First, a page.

This article was modified from its original published form. The most recent modification was on2015-06-14.
Yeah. My post title is a little over the top, but since I started using Ruby in early 2002, I can’t count the number of times that I’ve used the Ruby debugger. After all, how does one count the empty set?
This is not to say that I haven’t had to debug; it’s to say that where tests
haven’t sufficed in helping me specify behaviour correctly,
helped me find what did go wrong so that I could fix the problem and add a
test (where appropriate; PDF::Writer, for example, has no tests). So I think
that Giles Bowkett is
even though I’d say that debuggers aren’t harmful; they’re pointless in
a pointerless language.
I find that I mostly use the debugger in C/C++/C# for stack traces in any case. It’s a bit less painful with a good IDE, but depending on the nature of the problem that I’m debugging (especially one in a tight loop), I will usually add print outputs to a log file and debug based on those logs. Yes, even when there’s pointers involved (because it’s usually a binary search approach where I figure out where a pointer went bad over a large run).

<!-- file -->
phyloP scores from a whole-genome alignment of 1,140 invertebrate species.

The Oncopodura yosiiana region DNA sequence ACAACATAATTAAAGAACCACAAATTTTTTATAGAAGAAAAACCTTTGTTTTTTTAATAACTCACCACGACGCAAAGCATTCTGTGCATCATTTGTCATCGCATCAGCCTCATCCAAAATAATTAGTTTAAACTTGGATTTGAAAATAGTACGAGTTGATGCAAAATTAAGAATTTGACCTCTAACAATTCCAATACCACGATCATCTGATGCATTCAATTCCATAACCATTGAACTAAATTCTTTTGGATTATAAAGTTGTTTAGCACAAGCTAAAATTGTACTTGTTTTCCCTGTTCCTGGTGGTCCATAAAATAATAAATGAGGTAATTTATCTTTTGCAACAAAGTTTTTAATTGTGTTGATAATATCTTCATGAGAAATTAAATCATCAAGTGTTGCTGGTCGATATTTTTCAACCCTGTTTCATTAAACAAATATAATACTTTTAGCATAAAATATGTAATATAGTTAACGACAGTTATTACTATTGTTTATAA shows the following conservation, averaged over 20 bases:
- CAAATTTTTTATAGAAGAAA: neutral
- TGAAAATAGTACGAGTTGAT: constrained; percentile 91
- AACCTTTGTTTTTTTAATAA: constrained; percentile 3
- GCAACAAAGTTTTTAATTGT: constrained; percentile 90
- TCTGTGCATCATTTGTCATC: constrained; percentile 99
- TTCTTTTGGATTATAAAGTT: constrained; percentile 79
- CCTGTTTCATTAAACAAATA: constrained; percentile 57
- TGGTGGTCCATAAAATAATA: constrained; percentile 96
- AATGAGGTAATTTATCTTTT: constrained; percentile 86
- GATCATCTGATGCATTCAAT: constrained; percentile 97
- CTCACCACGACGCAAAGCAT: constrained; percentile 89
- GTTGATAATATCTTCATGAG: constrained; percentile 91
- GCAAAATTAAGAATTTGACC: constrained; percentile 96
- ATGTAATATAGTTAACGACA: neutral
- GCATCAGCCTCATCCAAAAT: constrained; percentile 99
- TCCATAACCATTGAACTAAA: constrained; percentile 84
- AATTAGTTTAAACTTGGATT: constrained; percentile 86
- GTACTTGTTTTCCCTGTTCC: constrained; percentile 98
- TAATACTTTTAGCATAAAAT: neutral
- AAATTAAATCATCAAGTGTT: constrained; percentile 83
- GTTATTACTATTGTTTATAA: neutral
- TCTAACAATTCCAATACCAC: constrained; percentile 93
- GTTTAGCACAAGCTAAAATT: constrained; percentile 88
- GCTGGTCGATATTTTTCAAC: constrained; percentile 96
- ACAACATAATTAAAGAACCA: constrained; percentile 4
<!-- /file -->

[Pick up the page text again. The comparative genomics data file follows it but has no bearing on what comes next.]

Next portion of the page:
- 2015-06-14: My position on this has changed. Now that I am developing Rails applications, and the deep magic it introduces, I find myself using either
byebugfairly often, especially when debugging tests. I don’t use either very often in the various gems that I maintain.[ back ]